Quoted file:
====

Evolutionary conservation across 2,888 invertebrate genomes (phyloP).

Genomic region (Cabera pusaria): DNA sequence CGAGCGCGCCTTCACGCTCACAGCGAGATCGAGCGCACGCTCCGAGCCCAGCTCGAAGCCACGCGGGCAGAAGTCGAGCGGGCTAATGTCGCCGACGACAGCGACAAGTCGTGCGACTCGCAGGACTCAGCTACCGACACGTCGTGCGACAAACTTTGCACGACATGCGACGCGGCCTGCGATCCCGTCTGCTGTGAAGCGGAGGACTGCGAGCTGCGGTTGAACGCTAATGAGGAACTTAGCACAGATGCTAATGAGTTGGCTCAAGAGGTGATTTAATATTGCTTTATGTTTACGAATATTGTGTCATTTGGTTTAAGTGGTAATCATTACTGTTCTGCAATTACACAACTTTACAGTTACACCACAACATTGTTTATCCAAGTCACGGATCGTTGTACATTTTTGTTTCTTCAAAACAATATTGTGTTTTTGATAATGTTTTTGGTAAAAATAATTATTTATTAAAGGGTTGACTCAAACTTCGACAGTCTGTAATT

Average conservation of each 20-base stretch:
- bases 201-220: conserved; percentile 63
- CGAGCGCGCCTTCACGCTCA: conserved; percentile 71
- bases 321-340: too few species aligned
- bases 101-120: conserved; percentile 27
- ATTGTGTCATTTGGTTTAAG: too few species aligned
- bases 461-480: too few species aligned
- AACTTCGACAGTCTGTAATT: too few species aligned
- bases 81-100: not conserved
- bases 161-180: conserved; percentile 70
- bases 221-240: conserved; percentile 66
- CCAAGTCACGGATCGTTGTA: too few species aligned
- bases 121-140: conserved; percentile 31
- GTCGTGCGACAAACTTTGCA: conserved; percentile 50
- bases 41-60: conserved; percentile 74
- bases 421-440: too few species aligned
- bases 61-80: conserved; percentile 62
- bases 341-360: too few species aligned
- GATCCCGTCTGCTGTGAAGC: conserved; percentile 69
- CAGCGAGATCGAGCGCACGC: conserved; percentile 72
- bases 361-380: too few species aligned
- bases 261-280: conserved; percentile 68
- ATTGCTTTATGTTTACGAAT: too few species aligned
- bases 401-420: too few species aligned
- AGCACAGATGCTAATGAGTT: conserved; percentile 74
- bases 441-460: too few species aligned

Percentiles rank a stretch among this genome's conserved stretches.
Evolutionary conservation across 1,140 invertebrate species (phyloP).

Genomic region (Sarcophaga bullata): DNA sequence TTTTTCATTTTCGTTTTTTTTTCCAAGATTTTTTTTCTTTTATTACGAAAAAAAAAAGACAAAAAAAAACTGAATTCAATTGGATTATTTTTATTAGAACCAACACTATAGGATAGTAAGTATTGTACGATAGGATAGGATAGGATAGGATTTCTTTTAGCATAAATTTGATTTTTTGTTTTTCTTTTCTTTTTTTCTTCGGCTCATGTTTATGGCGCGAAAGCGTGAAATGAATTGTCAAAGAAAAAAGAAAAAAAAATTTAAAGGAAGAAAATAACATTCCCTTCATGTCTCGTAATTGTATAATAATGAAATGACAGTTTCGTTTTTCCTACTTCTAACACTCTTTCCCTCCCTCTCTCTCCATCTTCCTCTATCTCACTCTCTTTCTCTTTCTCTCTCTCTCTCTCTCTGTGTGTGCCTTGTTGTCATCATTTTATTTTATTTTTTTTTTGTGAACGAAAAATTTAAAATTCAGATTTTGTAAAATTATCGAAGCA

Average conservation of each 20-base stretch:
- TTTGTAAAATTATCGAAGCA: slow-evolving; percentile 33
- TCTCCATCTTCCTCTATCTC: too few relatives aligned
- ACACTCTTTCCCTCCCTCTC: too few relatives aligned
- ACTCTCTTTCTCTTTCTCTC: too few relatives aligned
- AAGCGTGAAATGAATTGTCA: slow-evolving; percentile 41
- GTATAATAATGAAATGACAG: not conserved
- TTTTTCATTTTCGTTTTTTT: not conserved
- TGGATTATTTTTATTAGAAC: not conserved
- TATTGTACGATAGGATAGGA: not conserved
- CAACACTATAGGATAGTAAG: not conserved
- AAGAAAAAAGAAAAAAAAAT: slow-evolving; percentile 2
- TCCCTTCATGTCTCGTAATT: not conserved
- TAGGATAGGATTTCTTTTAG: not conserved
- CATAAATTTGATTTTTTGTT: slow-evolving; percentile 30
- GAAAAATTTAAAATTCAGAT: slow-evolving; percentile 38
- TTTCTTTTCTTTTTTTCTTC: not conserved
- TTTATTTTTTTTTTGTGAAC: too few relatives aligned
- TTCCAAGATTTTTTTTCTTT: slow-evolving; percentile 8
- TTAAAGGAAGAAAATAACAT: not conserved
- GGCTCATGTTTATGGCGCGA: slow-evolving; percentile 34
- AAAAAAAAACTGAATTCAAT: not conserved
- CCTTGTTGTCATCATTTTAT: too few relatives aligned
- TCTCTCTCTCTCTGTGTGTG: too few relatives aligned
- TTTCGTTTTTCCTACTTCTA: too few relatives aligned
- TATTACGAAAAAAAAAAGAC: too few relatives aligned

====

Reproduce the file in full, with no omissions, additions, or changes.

Evolutionary conservation across 2,888 invertebrate genomes (phyloP).

Genomic region (Cabera pusaria): DNA sequence CGAGCGCGCCTTCACGCTCACAGCGAGATCGAGCGCACGCTCCGAGCCCAGCTCGAAGCCACGCGGGCAGAAGTCGAGCGGGCTAATGTCGCCGACGACAGCGACAAGTCGTGCGACTCGCAGGACTCAGCTACCGACACGTCGTGCGACAAACTTTGCACGACATGCGACGCGGCCTGCGATCCCGTCTGCTGTGAAGCGGAGGACTGCGAGCTGCGGTTGAACGCTAATGAGGAACTTAGCACAGATGCTAATGAGTTGGCTCAAGAGGTGATTTAATATTGCTTTATGTTTACGAATATTGTGTCATTTGGTTTAAGTGGTAATCATTACTGTTCTGCAATTACACAACTTTACAGTTACACCACAACATTGTTTATCCAAGTCACGGATCGTTGTACATTTTTGTTTCTTCAAAACAATATTGTGTTTTTGATAATGTTTTTGGTAAAAATAATTATTTATTAAAGGGTTGACTCAAACTTCGACAGTCTGTAATT

Average conservation of each 20-base stretch:
- bases 201-220: conserved; percentile 63
- CGAGCGCGCCTTCACGCTCA: conserved; percentile 71
- bases 321-340: too few species aligned
- bases 101-120: conserved; percentile 27
- ATTGTGTCATTTGGTTTAAG: too few species aligned
- bases 461-480: too few species aligned
- AACTTCGACAGTCTGTAATT: too few species aligned
- bases 81-100: not conserved
- bases 161-180: conserved; percentile 70
- bases 221-240: conserved; percentile 66
- CCAAGTCACGGATCGTTGTA: too few species aligned
- bases 121-140: conserved; percentile 31
- GTCGTGCGACAAACTTTGCA: conserved; percentile 50
- bases 41-60: conserved; percentile 74
- bases 421-440: too few species aligned
- bases 61-80: conserved; percentile 62
- bases 341-360: too few species aligned
- GATCCCGTCTGCTGTGAAGC: conserved; percentile 69
- CAGCGAGATCGAGCGCACGC: conserved; percentile 72
- bases 361-380: too few species aligned
- bases 261-280: conserved; percentile 68
- ATTGCTTTATGTTTACGAAT: too few species aligned
- bases 401-420: too few species aligned
- AGCACAGATGCTAATGAGTT: conserved; percentile 74
- bases 441-460: too few species aligned

Percentiles rank a stretch among this genome's conserved stretches.
Evolutionary conservation across 1,140 invertebrate species (phyloP).

Genomic region (Sarcophaga bullata): DNA sequence TTTTTCATTTTCGTTTTTTTTTCCAAGATTTTTTTTCTTTTATTACGAAAAAAAAAAGACAAAAAAAAACTGAATTCAATTGGATTATTTTTATTAGAACCAACACTATAGGATAGTAAGTATTGTACGATAGGATAGGATAGGATAGGATTTCTTTTAGCATAAATTTGATTTTTTGTTTTTCTTTTCTTTTTTTCTTCGGCTCATGTTTATGGCGCGAAAGCGTGAAATGAATTGTCAAAGAAAAAAGAAAAAAAAATTTAAAGGAAGAAAATAACATTCCCTTCATGTCTCGTAATTGTATAATAATGAAATGACAGTTTCGTTTTTCCTACTTCTAACACTCTTTCCCTCCCTCTCTCTCCATCTTCCTCTATCTCACTCTCTTTCTCTTTCTCTCTCTCTCTCTCTCTGTGTGTGCCTTGTTGTCATCATTTTATTTTATTTTTTTTTTGTGAACGAAAAATTTAAAATTCAGATTTTGTAAAATTATCGAAGCA

Average conservation of each 20-base stretch:
- TTTGTAAAATTATCGAAGCA: slow-evolving; percentile 33
- TCTCCATCTTCCTCTATCTC: too few relatives aligned
- ACACTCTTTCCCTCCCTCTC: too few relatives aligned
- ACTCTCTTTCTCTTTCTCTC: too few relatives aligned
- AAGCGTGAAATGAATTGTCA: slow-evolving; percentile 41
- GTATAATAATGAAATGACAG: not conserved
- TTTTTCATTTTCGTTTTTTT: not conserved
- TGGATTATTTTTATTAGAAC: not conserved
- TATTGTACGATAGGATAGGA: not conserved
- CAACACTATAGGATAGTAAG: not conserved
- AAGAAAAAAGAAAAAAAAAT: slow-evolving; percentile 2
- TCCCTTCATGTCTCGTAATT: not conserved
- TAGGATAGGATTTCTTTTAG: not conserved
- CATAAATTTGATTTTTTGTT: slow-evolving; percentile 30
- GAAAAATTTAAAATTCAGAT: slow-evolving; percentile 38
- TTTCTTTTCTTTTTTTCTTC: not conserved
- TTTATTTTTTTTTTGTGAAC: too few relatives aligned
- TTCCAAGATTTTTTTTCTTT: slow-evolving; percentile 8
- TTAAAGGAAGAAAATAACAT: not conserved
- GGCTCATGTTTATGGCGCGA: slow-evolving; percentile 34
- AAAAAAAAACTGAATTCAAT: not conserved
- CCTTGTTGTCATCATTTTAT: too few relatives aligned
- TCTCTCTCTCTCTGTGTGTG: too few relatives aligned
- TTTCGTTTTTCCTACTTCTA: too few relatives aligned
- TATTACGAAAAAAAAAAGAC: too few relatives aligned